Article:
Thai Prime Minister Refuses to Step Down After Protests

Thailand's prime minister refused to step down Wednesday despite the army chief's call for new elections after protesters shut down Bangkok's primary airport.

Somchai Wongsawat, who gave a televised address just hours after returning from an overseas trip, said he would not allow the protesters to topple his elected government.

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"My position is not important. But democratic values are," he said.

Gen. Anupong Paochinda, chief of the army, had earlier called a meeting with high-level government officials, academics, economists and security officials.

"The government should give the public a chance to decide in a fresh election," Anupong said at a news conference after the meeting.

A spokesman for the protesters also rejected the army chief's solution, saying that new elections alone would not end the standoff, calling for Somchai to resign unconditionally. He added that the group would not leave the airport, where thousands of travelers are stranded.

The bold takeover, which comes at the height of Thailand's tourism season, threatens to further strain the industry, already reeling from months of political unrest and the global financial downturn. Tourism makes up 6 percent of the economy, which grew at its slowest rate in more three years in the last quarter.

All flights were canceled and frustrated passengers bused to hotels, as protesters shut down Suvarnabhumi Airport in a major escalation of their four-month campaign to oust Somchai.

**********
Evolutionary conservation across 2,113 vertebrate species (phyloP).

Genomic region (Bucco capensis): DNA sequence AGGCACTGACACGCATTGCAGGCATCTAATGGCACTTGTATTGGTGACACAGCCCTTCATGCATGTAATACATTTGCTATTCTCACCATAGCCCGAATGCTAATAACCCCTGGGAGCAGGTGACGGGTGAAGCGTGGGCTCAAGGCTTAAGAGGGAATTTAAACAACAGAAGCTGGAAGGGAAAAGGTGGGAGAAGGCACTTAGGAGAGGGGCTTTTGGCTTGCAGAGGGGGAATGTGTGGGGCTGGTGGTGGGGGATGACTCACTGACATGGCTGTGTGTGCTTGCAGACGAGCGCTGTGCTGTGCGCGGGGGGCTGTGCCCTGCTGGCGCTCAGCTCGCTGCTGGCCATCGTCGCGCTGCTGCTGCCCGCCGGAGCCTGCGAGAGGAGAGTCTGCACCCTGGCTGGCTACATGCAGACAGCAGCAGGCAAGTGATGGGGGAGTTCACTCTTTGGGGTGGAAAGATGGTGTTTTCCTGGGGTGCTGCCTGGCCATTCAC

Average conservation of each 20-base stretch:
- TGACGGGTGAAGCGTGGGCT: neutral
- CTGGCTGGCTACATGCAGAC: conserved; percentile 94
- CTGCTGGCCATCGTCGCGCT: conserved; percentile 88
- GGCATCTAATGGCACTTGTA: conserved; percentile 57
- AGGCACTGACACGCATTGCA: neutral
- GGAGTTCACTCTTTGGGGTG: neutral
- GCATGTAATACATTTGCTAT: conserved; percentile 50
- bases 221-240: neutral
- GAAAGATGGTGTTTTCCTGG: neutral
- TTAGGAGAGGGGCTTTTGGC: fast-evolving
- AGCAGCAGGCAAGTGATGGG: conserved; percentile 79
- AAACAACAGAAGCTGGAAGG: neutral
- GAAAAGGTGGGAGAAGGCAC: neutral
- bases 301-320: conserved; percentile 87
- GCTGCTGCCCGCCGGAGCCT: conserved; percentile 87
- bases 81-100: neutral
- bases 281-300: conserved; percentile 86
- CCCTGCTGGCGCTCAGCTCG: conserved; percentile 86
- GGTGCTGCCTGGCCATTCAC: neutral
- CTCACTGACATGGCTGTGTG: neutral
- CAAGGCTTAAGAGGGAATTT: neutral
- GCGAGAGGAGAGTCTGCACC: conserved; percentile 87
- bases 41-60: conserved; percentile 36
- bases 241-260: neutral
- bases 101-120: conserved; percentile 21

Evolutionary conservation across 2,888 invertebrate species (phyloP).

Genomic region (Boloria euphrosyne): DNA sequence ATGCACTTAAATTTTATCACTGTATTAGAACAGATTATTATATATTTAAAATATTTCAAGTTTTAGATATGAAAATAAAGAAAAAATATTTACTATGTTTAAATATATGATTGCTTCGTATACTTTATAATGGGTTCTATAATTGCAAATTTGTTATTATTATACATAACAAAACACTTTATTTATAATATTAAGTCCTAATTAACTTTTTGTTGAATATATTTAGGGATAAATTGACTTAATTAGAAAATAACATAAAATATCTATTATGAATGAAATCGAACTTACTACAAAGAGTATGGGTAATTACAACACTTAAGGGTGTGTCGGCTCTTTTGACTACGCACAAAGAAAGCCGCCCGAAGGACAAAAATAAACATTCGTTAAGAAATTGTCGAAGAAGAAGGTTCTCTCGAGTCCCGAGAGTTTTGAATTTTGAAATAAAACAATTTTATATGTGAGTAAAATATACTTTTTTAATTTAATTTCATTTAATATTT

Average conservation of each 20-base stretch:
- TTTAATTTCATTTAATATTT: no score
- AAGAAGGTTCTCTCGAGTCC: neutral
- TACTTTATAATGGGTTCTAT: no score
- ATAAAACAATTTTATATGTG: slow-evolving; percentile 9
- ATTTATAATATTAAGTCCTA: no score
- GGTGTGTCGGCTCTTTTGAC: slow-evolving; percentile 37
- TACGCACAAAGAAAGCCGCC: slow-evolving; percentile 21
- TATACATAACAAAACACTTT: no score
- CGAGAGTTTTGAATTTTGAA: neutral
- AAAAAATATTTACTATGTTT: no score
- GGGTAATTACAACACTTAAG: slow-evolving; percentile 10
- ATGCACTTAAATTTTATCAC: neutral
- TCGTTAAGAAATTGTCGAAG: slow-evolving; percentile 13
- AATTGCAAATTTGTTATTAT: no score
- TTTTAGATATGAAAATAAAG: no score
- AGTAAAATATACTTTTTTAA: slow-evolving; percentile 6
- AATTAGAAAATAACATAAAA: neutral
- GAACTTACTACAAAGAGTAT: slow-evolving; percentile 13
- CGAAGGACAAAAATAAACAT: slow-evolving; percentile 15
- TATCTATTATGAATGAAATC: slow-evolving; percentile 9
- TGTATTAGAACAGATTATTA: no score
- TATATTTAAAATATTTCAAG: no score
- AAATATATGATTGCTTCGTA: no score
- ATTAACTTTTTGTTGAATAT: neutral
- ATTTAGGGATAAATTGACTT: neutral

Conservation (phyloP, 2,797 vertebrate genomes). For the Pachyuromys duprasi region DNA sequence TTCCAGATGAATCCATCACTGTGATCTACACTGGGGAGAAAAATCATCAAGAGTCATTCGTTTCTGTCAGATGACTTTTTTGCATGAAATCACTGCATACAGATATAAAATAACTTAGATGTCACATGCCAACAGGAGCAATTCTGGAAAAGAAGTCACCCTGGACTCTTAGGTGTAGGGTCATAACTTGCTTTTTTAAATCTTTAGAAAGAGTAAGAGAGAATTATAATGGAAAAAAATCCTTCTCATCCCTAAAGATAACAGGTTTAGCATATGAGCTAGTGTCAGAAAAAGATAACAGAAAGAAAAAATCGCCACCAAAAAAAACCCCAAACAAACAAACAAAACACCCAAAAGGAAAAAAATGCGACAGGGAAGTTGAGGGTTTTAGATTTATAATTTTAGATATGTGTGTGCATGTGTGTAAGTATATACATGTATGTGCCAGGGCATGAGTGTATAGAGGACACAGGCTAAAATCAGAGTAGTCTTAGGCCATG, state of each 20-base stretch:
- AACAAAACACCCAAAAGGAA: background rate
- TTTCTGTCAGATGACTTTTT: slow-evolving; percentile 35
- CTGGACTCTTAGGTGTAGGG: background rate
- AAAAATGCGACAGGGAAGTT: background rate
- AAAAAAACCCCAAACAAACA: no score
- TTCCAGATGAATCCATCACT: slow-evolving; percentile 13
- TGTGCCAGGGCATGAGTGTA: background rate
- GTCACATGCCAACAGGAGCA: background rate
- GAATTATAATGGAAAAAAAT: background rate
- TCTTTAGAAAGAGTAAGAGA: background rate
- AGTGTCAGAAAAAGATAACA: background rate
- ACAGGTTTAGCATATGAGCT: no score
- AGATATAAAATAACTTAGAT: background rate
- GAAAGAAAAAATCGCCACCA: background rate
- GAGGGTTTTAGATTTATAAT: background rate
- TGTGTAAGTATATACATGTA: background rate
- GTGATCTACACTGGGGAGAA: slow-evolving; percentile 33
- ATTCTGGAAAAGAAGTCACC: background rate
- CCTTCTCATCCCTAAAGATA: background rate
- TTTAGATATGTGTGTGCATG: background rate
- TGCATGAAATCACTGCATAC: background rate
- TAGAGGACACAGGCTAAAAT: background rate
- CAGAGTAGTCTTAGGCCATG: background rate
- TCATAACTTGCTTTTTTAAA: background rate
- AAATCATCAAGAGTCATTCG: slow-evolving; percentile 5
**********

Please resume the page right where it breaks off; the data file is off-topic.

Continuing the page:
The protest group, the People's Alliance for Democracy, known as the PAD, appears intent on forcing the military to intervene and bring down the elected regime.

"We sympathize with the passengers but this is a necessary move to save the nation," top protest leader Sondhi Limthongkul said on a makeshift stage at the besieged airport amid resounding applause. "If he doesn't resign, I will not leave."

Suriyasai Katasila, a spokesman for the alliance, said later after a meeting of the alliance's leaders that the group would also continue to hold the other two locations they have overrun: the prime minister's office compound and another airport.

He added: "Dissolving the Parliament does not solve the problem.... We do not want Somchai's government, even as acting government before a fresh election is called."

By late afternoon, most of the 4,000 travelers, some who had been camped out since the night before, had left, a Thai tourism official said.

That left the protesters, a sea of matching yellow shirts, and they appeared to be settling in for the long haul.

They spread blankets on the floor, used luggage trolleys to carry boxes of water around the sprawling terminal and set up stands selling food and the plastic hand-clappers they use at rallies.

There was no word on when flights might resume. The U.S. Embassy advised Americans to stay away from the airport, while the Philippines and Singapore recommended that nonessential travel to Thailand be canceled.